Arthritis

What is arthritis?

Arthritis is any combination of about 200 rheumatic diseases that affect the joints and the tissues that surround them. It causes inflammation and stiffness in the tissue around the joints.

Arthritis is as unavoidable as it is uncomfortable, often resulting in severe symptoms, like morning joint stiffness, persistent joint pain, carpal tunnel syndrome, tingling or numbness in extremities, plantar fasciitis, locked joints, and injuries that don’t heal properly.

The symptoms of arthritis vary and sometimes come on gradually, as a group of traits. Those can include symptoms include swelling, inflammation, or stiffness anywhere on the body where joints meet connective tissue, especially upon awakening.

What causes arthritis?

Arthritis can come on with any level of severity at any stage of life, but it most commonly affects aging citizens. Genetics is a prime cause of arthritis, but it can also come from joint damage, obesity, infections, and repetitive motion over the years. Many cases are a combination of factors. In the United States, arthritis is a primary cause of disability, leaving many unable to work for a living or even perform their household tasks.

Here are the common causes of 7 principal arthritis categories:

  1. Inflammatory arthritis is a cluster of diseases that include psoriatic arthritis, rheumatoid arthritis, juvenile idiopathic arthritis, systemic lupus erythematosus (lupus), and ankylosing spondylitis.
  2. Degenerative or mechanical arthritis, like osteoarthritis, is caused by obesity, although could be the result of congenitally abnormal joints.
  3. Soft tissue musculoskeletal pain is from overuse—think "tennis elbow."
  4. Back pain can be caused by any number of things, from a car accident to overuse.
  5. There are more than 200 disorders associated with connective tissue disease and the causes vary by the different types.
  6. Infectious arthritis occurs when the joints are affected by infection by bacteria, viruses (STDs, Hepatitis C) or fungi and parasites
  7. Metabolic arthritis is caused by excess uric acid, as in the case of gout. Pseudogout occurs when calcium pyrophosphate (CPP) forms crystals in the cartilage of the wrists, knees, hips, shoulders, elbows, finger joints, toes, or ankles.

How does CBD help?

There remains a lack of data and research on the effectiveness of cannabis as a treatment alternative for arthritis, osteoarthritis, and rheumatoid arthritis but anti-inflammatory properties of CBD can help arthritis patients live more comfortably. CBD banishes pain and reduces swelling without the potentially life-threatening side effects caused by conventional arthritis pain treatments.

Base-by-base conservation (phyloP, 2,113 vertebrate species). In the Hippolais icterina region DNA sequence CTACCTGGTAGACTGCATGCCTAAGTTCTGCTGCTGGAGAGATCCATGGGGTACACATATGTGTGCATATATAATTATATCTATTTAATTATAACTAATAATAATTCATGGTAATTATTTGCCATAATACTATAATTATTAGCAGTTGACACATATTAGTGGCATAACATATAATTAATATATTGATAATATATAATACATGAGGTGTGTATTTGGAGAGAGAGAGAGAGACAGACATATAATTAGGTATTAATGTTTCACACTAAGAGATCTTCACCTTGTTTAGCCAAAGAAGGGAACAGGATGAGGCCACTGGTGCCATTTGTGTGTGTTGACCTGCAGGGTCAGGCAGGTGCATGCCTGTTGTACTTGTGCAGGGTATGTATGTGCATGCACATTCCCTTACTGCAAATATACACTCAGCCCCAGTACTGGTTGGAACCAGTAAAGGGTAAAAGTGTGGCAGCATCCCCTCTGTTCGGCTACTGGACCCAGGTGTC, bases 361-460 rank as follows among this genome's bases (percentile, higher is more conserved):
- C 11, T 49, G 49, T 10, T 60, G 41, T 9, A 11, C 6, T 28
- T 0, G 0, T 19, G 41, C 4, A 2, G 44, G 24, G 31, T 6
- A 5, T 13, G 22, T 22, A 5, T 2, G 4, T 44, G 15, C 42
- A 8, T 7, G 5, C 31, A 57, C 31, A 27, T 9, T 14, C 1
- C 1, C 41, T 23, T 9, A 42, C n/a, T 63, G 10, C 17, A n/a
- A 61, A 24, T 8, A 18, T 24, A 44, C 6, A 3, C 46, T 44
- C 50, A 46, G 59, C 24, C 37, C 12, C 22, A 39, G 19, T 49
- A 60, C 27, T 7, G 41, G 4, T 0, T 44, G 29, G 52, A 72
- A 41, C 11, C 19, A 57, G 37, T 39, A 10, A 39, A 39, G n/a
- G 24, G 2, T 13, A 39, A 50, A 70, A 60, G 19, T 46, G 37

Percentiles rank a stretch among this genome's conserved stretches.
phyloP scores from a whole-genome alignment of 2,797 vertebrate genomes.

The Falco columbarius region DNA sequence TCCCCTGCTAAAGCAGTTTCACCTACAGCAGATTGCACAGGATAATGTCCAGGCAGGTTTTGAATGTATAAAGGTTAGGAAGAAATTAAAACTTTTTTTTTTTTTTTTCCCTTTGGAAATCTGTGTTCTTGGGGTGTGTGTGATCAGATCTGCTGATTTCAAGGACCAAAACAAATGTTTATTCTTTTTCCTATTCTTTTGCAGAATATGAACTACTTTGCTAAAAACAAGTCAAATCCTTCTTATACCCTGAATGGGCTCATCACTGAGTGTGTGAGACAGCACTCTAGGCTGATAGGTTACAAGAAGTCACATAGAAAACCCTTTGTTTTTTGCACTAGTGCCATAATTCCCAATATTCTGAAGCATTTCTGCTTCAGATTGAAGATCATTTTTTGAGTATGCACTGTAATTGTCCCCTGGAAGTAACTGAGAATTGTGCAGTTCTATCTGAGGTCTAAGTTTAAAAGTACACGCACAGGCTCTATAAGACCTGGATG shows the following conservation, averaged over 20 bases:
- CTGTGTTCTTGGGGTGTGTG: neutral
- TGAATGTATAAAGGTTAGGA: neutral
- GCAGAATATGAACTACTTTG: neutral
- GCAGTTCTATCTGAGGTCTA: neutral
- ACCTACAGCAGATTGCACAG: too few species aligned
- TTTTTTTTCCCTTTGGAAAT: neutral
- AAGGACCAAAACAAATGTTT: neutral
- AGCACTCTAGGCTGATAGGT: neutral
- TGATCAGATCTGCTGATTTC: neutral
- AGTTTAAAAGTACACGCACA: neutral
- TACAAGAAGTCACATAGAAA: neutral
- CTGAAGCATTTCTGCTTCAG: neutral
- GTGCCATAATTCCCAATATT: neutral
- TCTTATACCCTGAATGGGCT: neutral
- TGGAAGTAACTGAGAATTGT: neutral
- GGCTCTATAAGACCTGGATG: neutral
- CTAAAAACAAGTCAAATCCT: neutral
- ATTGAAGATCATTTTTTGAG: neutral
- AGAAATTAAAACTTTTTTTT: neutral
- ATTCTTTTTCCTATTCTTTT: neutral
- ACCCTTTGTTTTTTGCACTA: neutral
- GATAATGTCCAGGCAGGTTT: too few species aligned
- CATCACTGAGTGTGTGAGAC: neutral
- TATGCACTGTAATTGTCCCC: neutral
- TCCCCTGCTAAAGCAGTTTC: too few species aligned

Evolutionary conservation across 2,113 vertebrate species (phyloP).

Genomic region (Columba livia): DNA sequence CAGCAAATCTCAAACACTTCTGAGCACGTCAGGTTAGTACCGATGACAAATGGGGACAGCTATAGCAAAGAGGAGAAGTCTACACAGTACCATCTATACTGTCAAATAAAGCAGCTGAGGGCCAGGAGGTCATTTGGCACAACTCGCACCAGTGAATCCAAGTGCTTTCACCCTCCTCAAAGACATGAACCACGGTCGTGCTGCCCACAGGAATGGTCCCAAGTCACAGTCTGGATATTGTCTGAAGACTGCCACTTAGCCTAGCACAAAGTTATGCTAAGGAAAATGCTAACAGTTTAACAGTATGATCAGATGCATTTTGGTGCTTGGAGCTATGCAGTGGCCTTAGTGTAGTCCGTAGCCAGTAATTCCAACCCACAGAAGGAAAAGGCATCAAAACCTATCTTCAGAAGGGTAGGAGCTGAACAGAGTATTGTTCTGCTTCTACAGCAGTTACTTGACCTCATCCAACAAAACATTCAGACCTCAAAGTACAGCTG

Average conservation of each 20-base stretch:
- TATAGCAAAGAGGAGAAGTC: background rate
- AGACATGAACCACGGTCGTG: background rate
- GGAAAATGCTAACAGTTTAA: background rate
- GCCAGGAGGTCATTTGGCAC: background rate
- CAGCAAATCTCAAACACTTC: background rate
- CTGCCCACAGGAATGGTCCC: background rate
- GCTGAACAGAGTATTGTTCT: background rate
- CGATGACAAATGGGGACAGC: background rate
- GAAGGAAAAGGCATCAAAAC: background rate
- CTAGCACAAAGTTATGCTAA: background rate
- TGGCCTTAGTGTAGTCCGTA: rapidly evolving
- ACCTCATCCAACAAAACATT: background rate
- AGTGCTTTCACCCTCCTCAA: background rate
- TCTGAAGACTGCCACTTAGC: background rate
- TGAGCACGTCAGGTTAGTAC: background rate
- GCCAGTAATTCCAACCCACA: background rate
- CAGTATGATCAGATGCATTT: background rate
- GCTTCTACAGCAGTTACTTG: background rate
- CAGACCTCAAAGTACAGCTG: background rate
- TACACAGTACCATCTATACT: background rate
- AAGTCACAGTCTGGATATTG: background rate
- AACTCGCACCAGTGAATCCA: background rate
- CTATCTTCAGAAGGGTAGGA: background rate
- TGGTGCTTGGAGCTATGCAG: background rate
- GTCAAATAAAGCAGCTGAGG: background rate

Two studies stand out in the search for how and why cannabinoids, CBD in particular, may help with arthritis pain and inflammation. The first one, conducted by the Canadian Arthritis Society, sought to determine if marijuana can relieve pain or repair arthritic joints. Researchers found that because the pain-detecting nerves possess cannabinoid receptors, cannabinoids mitigate the firing of pain signals by sticking themselves to nerve receptors.

The second study, conducted by the Royal National Hospital for Rheumatic Diseases in the UK, showed that cannabinoids could improve pain on movement, pain at rest, and quality of sleep—three common complaints of the person living with arthritis.

CBD is gaining popularity as a treatment for arthritis. However, Americans with arthritis have restricted access to CBD and definitive information about exactly how CBD helps arthritis.

The second study, conducted by the Royal National Hospital for Rheumatic Diseases in the UK, showed that cannabinoids could improve pain on movement, pain at rest, and quality of sleep—three common complaints of the person living with arthritis.

CBD is gaining popularity as a treatment for arthritis. 

Learn more about how data science is being used to help other medical conditions

Disclaimer: TrueMedicines research is informational and not personal medical advice. Our market research is not medical advice and is not intended diagnose, prevent, treat or cure any diseases. Contact your qualified physician for medical advice.

 

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